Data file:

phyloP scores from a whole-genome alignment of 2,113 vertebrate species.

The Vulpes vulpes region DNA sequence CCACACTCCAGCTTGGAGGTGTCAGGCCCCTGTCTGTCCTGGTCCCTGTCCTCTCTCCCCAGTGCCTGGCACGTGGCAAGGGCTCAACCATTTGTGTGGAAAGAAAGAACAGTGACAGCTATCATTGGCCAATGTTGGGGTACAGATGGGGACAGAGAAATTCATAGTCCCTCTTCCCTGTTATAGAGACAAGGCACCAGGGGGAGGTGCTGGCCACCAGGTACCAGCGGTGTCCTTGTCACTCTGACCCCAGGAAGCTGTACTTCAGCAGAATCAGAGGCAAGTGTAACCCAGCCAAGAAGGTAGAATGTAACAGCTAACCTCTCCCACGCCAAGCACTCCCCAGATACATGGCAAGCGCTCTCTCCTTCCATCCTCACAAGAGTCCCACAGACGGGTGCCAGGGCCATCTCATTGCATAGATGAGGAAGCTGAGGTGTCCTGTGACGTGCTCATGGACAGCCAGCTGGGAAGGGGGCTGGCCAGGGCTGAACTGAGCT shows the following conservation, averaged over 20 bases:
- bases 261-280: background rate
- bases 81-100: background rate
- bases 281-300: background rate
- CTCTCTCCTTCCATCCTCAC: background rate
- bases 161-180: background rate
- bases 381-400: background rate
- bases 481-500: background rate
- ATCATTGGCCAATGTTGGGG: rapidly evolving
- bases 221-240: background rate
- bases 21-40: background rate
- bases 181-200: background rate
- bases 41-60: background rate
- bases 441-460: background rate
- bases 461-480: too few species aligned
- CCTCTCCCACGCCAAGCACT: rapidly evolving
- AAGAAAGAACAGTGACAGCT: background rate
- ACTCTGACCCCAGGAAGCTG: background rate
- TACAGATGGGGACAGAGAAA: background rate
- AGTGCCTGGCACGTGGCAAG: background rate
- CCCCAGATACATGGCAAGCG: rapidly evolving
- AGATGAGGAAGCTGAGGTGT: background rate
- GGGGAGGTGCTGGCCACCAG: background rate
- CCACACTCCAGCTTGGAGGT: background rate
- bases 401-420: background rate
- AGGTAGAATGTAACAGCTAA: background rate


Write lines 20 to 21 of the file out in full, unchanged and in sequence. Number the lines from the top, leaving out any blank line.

- TACAGATGGGGACAGAGAAA: background rate
- AGTGCCTGGCACGTGGCAAG: background rate